Monitoring Being aware of what is taking place in the classroom
Punishment The application of a negative stimulus or removal of a positive stimulus for
inappropriate behavior
Reflect and Apply Exercise 3.2: T echniques for Effective Classroom
•• What are some problem behaviors your future students might exhibit? In view of your own
current skills, how prepared are you for dealing with these problem behaviors?
•• Based on your personal experiences and classroom observations, how will you manage
your future elementary or middle school classroom? What standards of “good” behavior
will be nonnegotiable? Will you be flexible about some things? Explain.
•• How can you establish an effective learning environment?
•• What strategies will you use to start off the year on a positive, productive note?
•• Describe how you will deal with serious discipline problems.
This chapter focused on classroom management. The main points were as follows:
•• A classroom must be organized and orderly for learning to take place. Student motivation
and positive management strategies are essential to effective teaching and learning.
The Role of Classroom Management
•• Three common classroom management methods are the self-discipline approach, the
instructional approach, and the desist approach.
•• Principles of the self-discipline approach to classroom management are supported by the
Glasser reality therapy model, the Gordon TET model, the Coloroso inner discipline model,
and the Kohn beyond discipline model.
•• Principles of the instructional approach to classroom management are emphasized by the
Kounin model and the Jones model.
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•• Principles of the desist approach to classroom management are integral components of the
Canter assertive discipline model and Skinner’s research on behavioral modification.
Causes of Misbehavior
•• Misbehavior sometimes can be precipitated by teacher actions, student attributes, home
environments, or community events.
Organizing for Effective Management
•• Effective classroom managers organize the classroom space, plan well, establish routines,
and set limits.
Managing a Class
•• Teachers must establish credibility at the beginning of the year—and then keep it. They must
be fair, firm, and consistent with students. They must monitor their classrooms and apply
consequences for misbehavior.
•• Teachers should use punishment only as a last resort. They should establish a positive
classroom atmosphere, where students have an opportunity to develop a sense of
1. Discipline Approaches. Conduct additional research about the three approaches to classroom
management on the accompanying website and through the Internet. Identify some basic con-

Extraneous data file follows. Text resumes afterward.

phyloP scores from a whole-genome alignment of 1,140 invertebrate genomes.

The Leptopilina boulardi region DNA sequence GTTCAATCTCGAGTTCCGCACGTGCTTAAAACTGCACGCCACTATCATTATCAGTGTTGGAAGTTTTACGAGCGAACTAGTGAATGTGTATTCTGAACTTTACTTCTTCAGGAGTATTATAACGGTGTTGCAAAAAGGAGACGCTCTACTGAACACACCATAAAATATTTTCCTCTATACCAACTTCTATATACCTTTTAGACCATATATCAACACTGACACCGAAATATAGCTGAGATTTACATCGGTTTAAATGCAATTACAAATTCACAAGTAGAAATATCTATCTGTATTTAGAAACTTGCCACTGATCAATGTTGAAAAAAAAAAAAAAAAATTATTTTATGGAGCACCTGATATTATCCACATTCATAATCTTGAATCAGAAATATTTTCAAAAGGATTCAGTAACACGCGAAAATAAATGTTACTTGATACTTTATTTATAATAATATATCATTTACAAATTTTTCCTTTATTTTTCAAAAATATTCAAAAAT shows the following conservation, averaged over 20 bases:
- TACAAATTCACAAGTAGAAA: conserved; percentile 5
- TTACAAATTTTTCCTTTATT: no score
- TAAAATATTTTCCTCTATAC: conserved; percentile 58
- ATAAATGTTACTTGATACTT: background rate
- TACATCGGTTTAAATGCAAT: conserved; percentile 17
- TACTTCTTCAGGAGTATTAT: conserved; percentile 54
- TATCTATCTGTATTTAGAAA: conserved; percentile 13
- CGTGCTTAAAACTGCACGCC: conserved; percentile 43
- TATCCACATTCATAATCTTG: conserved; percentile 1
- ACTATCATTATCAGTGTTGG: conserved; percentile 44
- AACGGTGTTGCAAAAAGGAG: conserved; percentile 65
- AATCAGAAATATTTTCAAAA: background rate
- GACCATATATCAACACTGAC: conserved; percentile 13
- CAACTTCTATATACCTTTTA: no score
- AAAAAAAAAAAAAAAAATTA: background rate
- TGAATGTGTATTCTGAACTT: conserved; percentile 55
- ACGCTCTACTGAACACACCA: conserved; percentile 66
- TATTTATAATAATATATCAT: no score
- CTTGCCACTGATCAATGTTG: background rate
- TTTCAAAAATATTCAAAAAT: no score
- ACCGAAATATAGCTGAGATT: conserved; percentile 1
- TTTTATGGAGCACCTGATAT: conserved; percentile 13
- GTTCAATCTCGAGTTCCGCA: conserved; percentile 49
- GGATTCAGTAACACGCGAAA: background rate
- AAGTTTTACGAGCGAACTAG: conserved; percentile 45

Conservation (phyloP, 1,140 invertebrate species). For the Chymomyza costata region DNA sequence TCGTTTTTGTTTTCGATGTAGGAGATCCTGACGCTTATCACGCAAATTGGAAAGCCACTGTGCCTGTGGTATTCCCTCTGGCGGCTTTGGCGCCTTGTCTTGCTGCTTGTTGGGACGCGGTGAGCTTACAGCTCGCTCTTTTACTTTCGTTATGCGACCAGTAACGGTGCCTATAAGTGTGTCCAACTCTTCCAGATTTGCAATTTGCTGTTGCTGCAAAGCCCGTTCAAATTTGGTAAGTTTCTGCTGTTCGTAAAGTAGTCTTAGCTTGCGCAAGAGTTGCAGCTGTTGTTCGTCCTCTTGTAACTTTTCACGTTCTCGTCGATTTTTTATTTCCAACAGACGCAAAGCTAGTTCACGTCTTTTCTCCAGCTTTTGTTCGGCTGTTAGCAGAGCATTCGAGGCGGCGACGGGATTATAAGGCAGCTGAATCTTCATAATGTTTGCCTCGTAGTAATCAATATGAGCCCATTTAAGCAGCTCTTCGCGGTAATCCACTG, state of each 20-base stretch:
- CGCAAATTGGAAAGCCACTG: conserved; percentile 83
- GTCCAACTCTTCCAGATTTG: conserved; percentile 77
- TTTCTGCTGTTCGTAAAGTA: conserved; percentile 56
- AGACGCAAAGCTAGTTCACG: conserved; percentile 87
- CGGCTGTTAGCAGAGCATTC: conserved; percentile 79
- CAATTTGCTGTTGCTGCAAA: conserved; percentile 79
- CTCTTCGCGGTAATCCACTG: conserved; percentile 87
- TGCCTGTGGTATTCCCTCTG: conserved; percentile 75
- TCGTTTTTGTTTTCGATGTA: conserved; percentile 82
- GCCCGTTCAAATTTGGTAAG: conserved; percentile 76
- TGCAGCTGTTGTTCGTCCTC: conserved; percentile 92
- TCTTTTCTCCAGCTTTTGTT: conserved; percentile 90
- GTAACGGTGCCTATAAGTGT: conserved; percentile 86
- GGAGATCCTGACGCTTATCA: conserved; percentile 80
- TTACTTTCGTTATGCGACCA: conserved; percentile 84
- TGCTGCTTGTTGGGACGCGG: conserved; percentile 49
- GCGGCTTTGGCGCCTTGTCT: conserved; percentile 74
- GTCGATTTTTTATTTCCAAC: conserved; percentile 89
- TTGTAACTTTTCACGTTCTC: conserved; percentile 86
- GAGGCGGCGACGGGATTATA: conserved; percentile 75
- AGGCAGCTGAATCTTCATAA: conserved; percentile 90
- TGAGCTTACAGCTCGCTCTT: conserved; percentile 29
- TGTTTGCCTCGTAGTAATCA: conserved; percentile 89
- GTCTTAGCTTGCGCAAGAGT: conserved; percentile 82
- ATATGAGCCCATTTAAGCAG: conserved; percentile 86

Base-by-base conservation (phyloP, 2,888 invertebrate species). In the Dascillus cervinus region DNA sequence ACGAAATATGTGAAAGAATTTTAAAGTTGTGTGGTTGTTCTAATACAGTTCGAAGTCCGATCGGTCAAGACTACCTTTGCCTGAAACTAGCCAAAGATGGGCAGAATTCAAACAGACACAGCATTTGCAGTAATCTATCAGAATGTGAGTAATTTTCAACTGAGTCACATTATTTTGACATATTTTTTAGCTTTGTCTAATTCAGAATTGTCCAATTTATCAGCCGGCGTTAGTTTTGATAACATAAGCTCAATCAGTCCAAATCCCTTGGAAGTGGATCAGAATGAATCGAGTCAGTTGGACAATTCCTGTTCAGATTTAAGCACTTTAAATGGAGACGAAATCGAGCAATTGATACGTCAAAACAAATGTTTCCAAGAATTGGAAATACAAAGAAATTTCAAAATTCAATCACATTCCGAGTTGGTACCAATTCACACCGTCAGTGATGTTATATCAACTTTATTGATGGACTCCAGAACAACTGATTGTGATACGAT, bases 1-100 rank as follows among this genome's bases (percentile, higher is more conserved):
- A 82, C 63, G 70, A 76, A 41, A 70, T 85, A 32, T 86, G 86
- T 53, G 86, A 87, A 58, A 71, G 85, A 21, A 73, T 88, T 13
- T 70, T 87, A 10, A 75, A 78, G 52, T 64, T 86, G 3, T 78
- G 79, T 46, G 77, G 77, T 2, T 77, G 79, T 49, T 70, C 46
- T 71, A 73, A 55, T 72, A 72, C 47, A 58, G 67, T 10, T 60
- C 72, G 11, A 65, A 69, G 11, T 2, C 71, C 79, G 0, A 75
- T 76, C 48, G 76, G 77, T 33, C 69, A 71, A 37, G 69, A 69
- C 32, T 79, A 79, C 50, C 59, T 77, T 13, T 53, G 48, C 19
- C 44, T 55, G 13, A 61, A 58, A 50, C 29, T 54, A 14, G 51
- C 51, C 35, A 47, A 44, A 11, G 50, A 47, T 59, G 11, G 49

cepts that all three approaches have in common. Which approach, if any, do you prefer?
Combine elements of the different approaches to develop an eclectic model that would work
for you. Be ready to share.
2. Causes of Misbehavior. Reflect upon disciplinary incidents you have witnessed in classrooms.
Identify the misbehaviors and possible causes. Were any of the misbehaviors caused by the
teachers’ words, actions, or inaction? How might knowledge of the causes of these incidents
influence a teacher’s actions?
3. Rules and Consequences. Prepare a list of rules and rationales for a classroom at the grade level
you expect to teach. Create a list of consequences for breaking these rules.
4. Maintaining Control. What procedures will you use to maintain control throughout the year?
What measures will you take for severe misbehavior problems?
The Internet offers numerous resource sites that will assist teachers in managing a multidimensional
classroom. Completing these application activities will help you identify ideas that will make
managing the classroom easier.
24. Chapter 3 Managing the Classroom Environment 75
•• Access these websites: and Analyze the ideas presented on
organizing a classroom. Form small groups to discuss which ideas will be most useful to you
at the grade level you expect to teach.
•• Access The site gives a list of 117 problem behaviors and
suggestions for handling the problems. Select five problems that you think will cause you
concern at the grade level you expect to teach. Analyze the website’s advice for the five
problems. Present your five problems and analyses to classmates.
1. Behavior Observation. Complete several observations in various classrooms at different grade levels.
Analyze the effectiveness of the classroom management approaches using the following prompts:
a. What are the classroom rules?
b. How are these rules enforced?
c. Do students appear to assume responsibility for their own behaviors? How do you know?
d. How do teachers’ words and actions impact students’ behavioral choices?
2. Teacher Interviews. Interview several teachers at different grade levels. Do they have
management problems? If so, how do they handle these problems? Do they support the self-
discipline, instructional, or desist approach to classroom management? Make a list of ideas you
can use when you become a teacher.
3. Interview Counselors. Interview school counselors at elementary and middle schools. Ask
them to describe the discipline policies at their schools and how well they work. Could you
support any or all of the policies?
4. Student Handbooks. Examine and compare several student handbooks from different school
districts. What are the school procedures and behavioral guidelines? Discuss similarities and
differences with your classmates.
Visit the Student Study Site at for these additional learning tools:
•• Video clips
•• Web resources
•• Self quizzes
•• E-Flashcards
•• Full-text SAGE journal articles
•• Portfolio Connection
•• Licensing Preparation/Praxis Connection
•• Part I View from the Classroom
•• Part I Public View of Education